• Inferno flies through the night, and lands as the sun comes up.  We learn that she’s afraid of the dark, and then are given a recap of how she ended up in the 20th century, and her leaving the Legion (although not her reasons).  Suddenly, we see that she’s fallen asleep in the corner of a parking lot, and a security guard wakes her by honking his horn, telling her she’s blocking people (although the art shows that she isn’t).  She gets swept up in a crowd, and finds herself in a large shopping mall (that is clearly modeled on the Eaton Centre here in Toronto, where Immonen lives).  She sees this as proof of civilization, but is also kind of confused when some mall walkers push past her.  She walks straight into a girl wearing a backpack who is concerned that her lunch might have been crushed (despite it being on her back).  Inferno starts to threaten the girl, who gets worried when she sees her form fire on her fist, and pulls her through a door into the back of a furniture store.  They settle on a couch, and the girl introduces herself as Jilly Major, and as a runaway.  Jilly offers Inferno some chocolate, and they both lay back.  Inferno remembers scenes from her childhood, when she developed her powers and ended up being sent to Leland McCauley.  Inferno wakes up in a desert.  She starts flying around, and spots a small house, with a telepathic panda bear sitting out front.  It introduces itself as Eldrid Hayes, the caretaker of the house.  Eldrid tells Inferno that the house belongs to her, and tries to get her inside, but instead she torches it, and wakes up in the furniture store.  She hears an explosion, and flies through the mall, where she sees that someone has blown a hole in an air duct.  She takes care of some falling glass, and spots a kid crawling along the top of the ducts.  She goes looking for him, but a second bomb goes off, and she again tries to deal with debris.  A third bomb goes off under her, and she hits her head.  She manages to hold on, and spots the kid who set the bombs about to fall off the ducts.  He tells her there are no more bombs, and she makes him fall, before swooping in to save him.  She hands him over to two security guards, one of whom tells her to leave the area or town.  Another girl, identifying herself as Helen Cage, praises Inferno.  Inferno realizes that Jilly stole something out of one of her pouces.  Helen offers to buy her lunch.  Some figure clouded in smoke watches them, and shows interest in Inferno.  It lets go of its control over the bomber kid, and laughs.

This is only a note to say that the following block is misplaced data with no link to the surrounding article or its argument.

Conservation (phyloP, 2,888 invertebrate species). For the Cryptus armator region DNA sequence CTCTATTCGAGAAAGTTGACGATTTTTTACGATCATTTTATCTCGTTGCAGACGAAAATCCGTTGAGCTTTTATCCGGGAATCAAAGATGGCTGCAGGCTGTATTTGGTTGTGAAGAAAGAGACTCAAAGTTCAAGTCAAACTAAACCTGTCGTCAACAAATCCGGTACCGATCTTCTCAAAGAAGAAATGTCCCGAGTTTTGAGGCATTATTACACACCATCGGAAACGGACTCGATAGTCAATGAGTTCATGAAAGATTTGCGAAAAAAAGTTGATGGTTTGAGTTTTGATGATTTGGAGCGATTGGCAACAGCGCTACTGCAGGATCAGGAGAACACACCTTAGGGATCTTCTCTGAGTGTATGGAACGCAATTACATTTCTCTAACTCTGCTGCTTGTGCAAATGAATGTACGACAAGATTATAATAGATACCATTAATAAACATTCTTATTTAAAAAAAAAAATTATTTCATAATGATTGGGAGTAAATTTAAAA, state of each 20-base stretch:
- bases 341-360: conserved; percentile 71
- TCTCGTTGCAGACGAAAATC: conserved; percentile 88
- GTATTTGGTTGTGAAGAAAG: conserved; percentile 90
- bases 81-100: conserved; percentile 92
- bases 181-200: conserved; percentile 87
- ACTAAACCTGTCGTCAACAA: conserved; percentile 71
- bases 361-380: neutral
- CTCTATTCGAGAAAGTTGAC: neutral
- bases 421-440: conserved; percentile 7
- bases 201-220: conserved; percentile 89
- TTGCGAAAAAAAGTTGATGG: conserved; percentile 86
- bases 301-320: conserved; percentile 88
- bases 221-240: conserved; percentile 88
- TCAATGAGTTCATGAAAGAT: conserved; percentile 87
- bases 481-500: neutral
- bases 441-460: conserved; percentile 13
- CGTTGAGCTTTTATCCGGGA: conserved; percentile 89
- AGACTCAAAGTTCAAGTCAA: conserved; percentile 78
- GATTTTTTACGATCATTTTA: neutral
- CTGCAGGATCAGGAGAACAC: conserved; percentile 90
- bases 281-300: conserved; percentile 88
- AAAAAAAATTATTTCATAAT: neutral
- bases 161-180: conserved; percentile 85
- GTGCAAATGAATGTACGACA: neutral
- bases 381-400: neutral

• Helen introduces Inferno to her friends, Charlie, Sophie, Donna, and Jane, none of whom are very welcoming, or impressed by the fact that she’s a superhero.  Helen goes to get food, and the others warn Inferno that Helen will make her pay.  They also mention that Helen “messed up” Jilly, at which point Inferno gets really angry.  They point out that Jilly is coming down the escalator, and Inferno grabs her, flying her to a landing so they can talk.  Jilly returns the things she stole, while Inferno remembers her only friend from before her powers developed.  The girls lead her back to the table, and Inferno notices that Charlie’s boyfriend is pretty controlling.  The girls ask Inferno more questions, and she starts to fit in a bit.  This doesn’t make a shadowy figure in the air ducts happy; he wants to feed off her pain.  Inferno finds herself in the desert again, with Eldrid the Panda waiting for her, trying to get her to sit on the porch with him.  He calls her Sandy, which she doesn’t like, and warns her of danger.  Suddenly, she’s back in the food court with her new friends, and they’re telling her to run because the police are coming to get Jilly.  One cop puts his hand on Inferno’s shoulder, and she burns him.  Helen yells for her to help Jilly, but as she flies through the mall, Inferno spots someone robbing a jewellery store.  She decides to go after the two thieves, and delivers them to the cop.  He is upset that Jilly got away, and Inferno yells at him.  She finds her new friends, and they give her some attitude, since she didn’t help much.  Helen tells her to leave for a bit so they can talk.  Inferno flies off, and we see the creature in the ducts again, enjoying her pain.  Inferno sits on a bench thinking when she sees something.  She opens a door and sees the shadowy figure – he looks a bit like a panda, but is a skinny man.  Helen comes up behind her, scaring Inferno, and when she turns back around, the Panda-Man (Eldrid?) is gone.